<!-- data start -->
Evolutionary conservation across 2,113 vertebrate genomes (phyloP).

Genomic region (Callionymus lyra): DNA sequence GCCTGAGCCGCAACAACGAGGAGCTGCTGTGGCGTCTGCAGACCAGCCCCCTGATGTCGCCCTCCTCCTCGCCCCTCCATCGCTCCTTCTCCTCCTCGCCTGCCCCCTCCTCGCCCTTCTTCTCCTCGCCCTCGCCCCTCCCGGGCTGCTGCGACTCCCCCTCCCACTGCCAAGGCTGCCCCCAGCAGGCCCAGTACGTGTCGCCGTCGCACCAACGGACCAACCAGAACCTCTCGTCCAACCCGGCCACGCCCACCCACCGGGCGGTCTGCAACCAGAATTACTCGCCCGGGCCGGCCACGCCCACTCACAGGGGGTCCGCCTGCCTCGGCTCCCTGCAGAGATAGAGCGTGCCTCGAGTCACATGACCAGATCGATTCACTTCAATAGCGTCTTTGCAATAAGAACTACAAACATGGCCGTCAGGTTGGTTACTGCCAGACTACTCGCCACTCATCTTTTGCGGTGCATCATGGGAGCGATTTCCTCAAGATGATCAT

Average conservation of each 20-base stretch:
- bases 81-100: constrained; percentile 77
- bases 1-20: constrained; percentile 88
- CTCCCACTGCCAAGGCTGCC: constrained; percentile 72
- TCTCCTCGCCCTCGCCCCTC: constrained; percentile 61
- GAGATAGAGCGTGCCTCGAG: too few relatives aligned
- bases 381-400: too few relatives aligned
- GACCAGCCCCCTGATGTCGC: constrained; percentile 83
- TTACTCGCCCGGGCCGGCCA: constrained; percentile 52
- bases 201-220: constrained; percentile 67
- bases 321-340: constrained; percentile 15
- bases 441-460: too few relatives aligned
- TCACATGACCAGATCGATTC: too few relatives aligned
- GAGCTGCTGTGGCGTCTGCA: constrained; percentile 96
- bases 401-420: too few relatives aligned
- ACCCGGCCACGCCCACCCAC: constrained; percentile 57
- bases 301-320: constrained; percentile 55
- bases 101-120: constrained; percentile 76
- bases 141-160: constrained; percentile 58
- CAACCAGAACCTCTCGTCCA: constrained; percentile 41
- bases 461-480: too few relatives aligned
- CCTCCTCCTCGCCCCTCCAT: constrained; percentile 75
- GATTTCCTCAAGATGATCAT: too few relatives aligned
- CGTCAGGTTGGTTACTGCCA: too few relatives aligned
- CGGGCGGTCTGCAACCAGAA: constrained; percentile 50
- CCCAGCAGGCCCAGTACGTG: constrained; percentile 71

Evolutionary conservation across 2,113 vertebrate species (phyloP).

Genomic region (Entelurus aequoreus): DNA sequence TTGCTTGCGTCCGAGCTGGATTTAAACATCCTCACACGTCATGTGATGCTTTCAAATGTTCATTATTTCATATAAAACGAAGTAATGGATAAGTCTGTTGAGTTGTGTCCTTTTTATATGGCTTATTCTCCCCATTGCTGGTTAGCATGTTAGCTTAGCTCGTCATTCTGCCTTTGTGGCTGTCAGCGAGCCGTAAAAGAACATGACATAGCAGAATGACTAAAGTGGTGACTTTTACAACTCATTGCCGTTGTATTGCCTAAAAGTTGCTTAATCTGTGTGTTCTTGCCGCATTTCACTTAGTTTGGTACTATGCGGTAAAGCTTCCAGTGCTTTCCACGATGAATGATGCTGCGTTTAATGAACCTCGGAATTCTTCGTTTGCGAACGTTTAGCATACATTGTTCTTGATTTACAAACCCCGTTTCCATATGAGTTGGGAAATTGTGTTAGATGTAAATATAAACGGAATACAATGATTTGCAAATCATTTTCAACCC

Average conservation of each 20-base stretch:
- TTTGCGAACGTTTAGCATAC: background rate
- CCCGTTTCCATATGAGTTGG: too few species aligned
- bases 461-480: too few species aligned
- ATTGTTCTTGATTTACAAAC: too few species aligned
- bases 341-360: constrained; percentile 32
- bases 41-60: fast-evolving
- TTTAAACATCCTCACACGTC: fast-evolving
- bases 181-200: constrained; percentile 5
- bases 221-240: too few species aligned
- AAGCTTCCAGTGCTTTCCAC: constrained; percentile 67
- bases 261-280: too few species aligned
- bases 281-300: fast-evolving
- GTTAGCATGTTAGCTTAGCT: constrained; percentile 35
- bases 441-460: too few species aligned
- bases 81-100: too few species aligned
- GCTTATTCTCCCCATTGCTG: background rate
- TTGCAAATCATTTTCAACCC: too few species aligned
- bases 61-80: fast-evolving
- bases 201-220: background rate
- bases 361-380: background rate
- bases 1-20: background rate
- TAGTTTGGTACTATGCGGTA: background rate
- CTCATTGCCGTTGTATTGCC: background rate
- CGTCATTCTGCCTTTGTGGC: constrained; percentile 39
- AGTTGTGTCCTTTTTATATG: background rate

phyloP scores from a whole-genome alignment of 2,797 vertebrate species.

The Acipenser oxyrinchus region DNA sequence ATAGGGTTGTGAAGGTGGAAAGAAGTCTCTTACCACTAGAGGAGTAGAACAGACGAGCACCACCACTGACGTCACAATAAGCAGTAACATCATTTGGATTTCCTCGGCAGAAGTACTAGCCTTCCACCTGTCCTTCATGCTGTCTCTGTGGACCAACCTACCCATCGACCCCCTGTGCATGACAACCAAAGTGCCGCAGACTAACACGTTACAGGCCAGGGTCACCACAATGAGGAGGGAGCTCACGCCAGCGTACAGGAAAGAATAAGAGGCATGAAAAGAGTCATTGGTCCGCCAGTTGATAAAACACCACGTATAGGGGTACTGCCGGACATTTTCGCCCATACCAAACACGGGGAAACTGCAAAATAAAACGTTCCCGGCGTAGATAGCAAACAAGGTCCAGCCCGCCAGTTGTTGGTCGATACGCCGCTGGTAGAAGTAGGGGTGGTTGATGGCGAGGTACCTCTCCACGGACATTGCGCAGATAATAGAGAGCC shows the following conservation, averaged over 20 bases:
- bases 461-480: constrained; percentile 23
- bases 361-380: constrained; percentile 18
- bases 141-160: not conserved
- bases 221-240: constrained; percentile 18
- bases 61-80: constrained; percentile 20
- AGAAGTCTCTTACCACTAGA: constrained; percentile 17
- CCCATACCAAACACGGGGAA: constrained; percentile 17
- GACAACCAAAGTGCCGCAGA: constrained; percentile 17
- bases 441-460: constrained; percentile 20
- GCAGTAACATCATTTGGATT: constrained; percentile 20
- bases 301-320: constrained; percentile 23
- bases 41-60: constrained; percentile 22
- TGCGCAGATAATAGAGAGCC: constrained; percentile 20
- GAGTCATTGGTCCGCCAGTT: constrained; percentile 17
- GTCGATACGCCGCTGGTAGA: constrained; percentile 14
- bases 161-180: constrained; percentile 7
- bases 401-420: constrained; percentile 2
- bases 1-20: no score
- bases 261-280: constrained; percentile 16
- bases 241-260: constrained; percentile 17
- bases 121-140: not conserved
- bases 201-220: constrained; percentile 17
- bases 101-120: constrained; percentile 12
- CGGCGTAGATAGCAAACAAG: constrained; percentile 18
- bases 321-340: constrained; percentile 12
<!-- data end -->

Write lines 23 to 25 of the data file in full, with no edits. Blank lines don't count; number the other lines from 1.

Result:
- bases 461-480: too few relatives aligned
- CCTCCTCCTCGCCCCTCCAT: constrained; percentile 75
- GATTTCCTCAAGATGATCAT: too few relatives aligned